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This is a comprehensive post about Medicare. It covers: What is Medicare? What Are the Parts of Medicare? Detailed Explanations on the Parts of Medicare? Who Can Get Medicare and way more – please refer to the table below with links to jump directly to the part you are looking for guidance on. Kathleen Downes wrote this post. She knows a whole lot about Medicare but she does not work for Medicare. Take what’s offered here as friendly advice and do your own investigation too! You can listen to Kathleen read this by clicking below, or subscribing to the podcast at the end of this post.

What is Medicare?

Medicare is a U.S. government-run health insurance program for qualified workers age 65+ and some people with disabilities. It is run by the federal government or the government for our whole country. The money that pays for Medicare comes from 2 trust funds held by the U.S. government (Medicare 2021). The first fund, the Hospital Insurance fund, pays for Part A costs such as inpatient hospital stays, limited home health services, and limited stays in skilled nursing facilities. I will talk more about the parts of Medicaid later (Medicare 2021). The money from the hospital insurance fund comes from:
  • Payroll taxes
  • Income taxes on Social Security retirement benefits
  • Interest on trust fund investments
  • Premiums, or monthly payments, from people who don’t get Part A for free (2021).
The second trust fund is called the Supplementary Medical Insurance fund. It pays for Part B costs such as outpatient care (services that are not overnight hospital care). It also pays for Part D care (prescription medicine). The money for this fund comes from:
  • monthly premiums
  • interest earned on trust fund investments.
Typically, everyone enrolled in Part B and/or D pays a premium (Medicare 2021).

 What are the Parts of Medicare?

Medicare has 4 parts, each represented by letters. Part A: Inpatient hospital care and some limited home health care, limited nursing home care Part B: Outpatient care such as doctor’s visits and some limited home health care Part C: Is also called an advantage plan (MA plan), which allows the government to contract with a private company to deliver Medicare benefits. Part D: Prescription drug coverage (Bunis 2021). You can receive Part D benefits in two ways:
  •  A separate drug plan
  • An MA “Part C” plan that includes drug coverage
You have to have Parts A & B to join an MA plan or a separate drug plan. Not all MA plans cover prescription medications (Medicare 2021b).  What is Meant by Part C vs. Original Medicare? Original Medicare is the traditional way to receive benefits. The government pays a provider directly for services in Parts A and B (Center for Medicare Rights 2021). Most Americans use Original Medicare and most providers accept it. The other choice is to package benefits together with a Medicare Advantage Plan (MA) which is also called Part C. You can think of an MA plan (Part C) as a way to combine the parts of Medicare into one plan (Bunis 2020). Those in an advantage plan still receive the services in Part A & Part B, but may be offered additional services not covered by regular Medicare such as dental benefits (Center for Medicare Rights 2021). You can also get Part D, drug coverage, through an MA plan, or as a separate benefit (Center for Medicare Rights 2021). Not all Medicare Advantage plans cover drugs.  Most Medicare Advantage plans do have drug coverage, but you might be allowed to join a standalone drug plan if your MA plan does not cover drugs. You cannot join a standalone drug plan if your MA plan already offers prescription coverage (EHealth 2021). If you have an MA plan, you still pay a premium for Part B (and Part A if you don’t get it for free).  The MA plans have to place a limit on out-of-pocket costs for A & B (Center for Medicare Rights 2021). Every MA plan is different. If you are going to buy an MA plan, check out:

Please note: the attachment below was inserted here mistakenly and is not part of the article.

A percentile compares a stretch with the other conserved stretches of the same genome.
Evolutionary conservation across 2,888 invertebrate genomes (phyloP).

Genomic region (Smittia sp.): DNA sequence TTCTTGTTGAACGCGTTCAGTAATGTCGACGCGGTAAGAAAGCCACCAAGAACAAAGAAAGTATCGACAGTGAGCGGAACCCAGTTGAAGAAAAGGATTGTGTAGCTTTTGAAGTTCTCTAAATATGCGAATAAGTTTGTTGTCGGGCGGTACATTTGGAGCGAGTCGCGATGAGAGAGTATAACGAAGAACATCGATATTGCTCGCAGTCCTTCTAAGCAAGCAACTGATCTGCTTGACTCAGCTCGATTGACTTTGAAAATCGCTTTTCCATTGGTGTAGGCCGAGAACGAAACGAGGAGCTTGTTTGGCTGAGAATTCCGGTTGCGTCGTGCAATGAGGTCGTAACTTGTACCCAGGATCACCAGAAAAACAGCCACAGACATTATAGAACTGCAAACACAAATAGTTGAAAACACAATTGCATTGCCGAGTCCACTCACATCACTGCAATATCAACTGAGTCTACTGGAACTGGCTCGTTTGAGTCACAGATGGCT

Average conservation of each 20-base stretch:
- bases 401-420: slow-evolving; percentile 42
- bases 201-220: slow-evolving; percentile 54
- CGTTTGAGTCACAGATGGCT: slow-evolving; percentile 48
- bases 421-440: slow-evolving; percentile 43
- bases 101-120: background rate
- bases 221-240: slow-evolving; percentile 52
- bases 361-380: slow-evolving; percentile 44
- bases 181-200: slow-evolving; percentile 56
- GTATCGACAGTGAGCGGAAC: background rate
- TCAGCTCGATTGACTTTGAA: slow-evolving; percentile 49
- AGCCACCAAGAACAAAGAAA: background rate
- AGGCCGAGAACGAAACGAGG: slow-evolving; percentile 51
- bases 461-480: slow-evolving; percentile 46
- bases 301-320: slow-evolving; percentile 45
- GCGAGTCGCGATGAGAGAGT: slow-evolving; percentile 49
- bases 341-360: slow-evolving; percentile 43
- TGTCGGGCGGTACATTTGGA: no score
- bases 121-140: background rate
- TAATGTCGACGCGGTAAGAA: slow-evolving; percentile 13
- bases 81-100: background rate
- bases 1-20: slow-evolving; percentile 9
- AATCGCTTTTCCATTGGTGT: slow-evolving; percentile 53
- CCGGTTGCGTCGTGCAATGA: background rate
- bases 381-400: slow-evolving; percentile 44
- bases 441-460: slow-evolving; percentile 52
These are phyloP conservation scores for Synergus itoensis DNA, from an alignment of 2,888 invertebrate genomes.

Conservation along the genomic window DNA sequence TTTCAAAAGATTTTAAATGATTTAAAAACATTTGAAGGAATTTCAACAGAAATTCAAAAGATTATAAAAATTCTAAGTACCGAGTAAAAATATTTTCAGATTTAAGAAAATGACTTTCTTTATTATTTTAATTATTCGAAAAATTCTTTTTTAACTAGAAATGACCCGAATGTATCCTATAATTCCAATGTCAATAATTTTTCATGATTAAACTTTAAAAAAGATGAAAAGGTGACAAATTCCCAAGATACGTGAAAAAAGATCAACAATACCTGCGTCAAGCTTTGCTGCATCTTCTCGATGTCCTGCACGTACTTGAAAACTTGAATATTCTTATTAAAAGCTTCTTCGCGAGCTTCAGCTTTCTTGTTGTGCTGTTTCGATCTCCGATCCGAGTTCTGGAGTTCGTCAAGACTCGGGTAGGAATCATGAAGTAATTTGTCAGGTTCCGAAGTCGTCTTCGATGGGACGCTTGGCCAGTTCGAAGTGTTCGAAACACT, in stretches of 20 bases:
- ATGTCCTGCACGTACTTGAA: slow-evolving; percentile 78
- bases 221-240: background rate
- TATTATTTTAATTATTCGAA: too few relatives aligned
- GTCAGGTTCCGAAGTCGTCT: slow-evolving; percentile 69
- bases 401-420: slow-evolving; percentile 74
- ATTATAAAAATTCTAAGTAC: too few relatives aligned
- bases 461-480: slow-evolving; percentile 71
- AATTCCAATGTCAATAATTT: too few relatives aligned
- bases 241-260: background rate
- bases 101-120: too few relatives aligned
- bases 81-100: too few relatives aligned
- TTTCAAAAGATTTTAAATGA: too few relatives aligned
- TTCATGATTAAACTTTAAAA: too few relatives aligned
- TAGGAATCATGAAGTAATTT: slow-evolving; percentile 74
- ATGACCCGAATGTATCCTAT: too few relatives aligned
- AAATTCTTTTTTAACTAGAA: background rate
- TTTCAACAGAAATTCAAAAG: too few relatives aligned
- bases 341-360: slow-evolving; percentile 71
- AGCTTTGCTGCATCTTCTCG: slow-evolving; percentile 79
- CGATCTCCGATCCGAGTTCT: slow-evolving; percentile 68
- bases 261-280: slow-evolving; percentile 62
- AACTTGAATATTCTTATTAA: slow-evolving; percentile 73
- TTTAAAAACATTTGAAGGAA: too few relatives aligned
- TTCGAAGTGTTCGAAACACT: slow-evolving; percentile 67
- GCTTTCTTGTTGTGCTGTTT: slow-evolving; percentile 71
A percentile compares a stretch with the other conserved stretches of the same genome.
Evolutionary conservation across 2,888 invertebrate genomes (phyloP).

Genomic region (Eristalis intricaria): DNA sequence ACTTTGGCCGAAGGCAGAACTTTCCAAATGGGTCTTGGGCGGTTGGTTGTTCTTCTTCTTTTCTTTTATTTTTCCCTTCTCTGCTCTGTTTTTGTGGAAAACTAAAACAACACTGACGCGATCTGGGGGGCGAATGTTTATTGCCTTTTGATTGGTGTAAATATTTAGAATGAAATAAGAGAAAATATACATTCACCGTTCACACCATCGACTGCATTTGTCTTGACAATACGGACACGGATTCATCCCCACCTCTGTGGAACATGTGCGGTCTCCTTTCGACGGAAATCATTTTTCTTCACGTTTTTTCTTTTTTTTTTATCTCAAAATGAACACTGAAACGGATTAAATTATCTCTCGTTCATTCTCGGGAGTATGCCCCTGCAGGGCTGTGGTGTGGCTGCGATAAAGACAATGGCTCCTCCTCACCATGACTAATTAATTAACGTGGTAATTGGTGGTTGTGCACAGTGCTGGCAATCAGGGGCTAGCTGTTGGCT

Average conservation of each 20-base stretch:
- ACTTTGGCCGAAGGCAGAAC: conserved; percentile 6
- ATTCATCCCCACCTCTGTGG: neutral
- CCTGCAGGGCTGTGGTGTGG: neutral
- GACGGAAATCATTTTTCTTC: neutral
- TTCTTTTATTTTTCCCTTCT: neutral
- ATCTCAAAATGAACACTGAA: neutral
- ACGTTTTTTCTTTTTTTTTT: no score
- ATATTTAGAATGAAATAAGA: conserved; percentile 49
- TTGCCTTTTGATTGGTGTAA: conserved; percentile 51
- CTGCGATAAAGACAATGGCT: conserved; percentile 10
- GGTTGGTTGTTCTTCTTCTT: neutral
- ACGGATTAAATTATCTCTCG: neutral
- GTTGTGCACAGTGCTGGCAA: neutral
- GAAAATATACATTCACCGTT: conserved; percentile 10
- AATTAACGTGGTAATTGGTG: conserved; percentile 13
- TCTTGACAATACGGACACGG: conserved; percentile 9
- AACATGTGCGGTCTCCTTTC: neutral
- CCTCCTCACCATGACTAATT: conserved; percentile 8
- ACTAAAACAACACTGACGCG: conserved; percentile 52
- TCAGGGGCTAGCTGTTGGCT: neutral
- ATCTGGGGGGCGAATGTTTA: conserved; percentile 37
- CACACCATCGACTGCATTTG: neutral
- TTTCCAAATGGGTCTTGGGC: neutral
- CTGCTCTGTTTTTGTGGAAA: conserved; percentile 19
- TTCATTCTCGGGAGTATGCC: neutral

•  What providers participate
  • What coverage rules apply
  • Cost-sharing rules
  • Any additional premiums (Center for Medicare Rights 2021).
You can learn more about Original Medicare vs. Part C here: The Choice Between Original Medicare and Part C Here is a chart that compares Original Medicare and Part C Original vs. Part C Chart Find out when you can sign up for an MA plan or go back to Original Medicare here: Part C Enrollment  Who Can Get Medicare?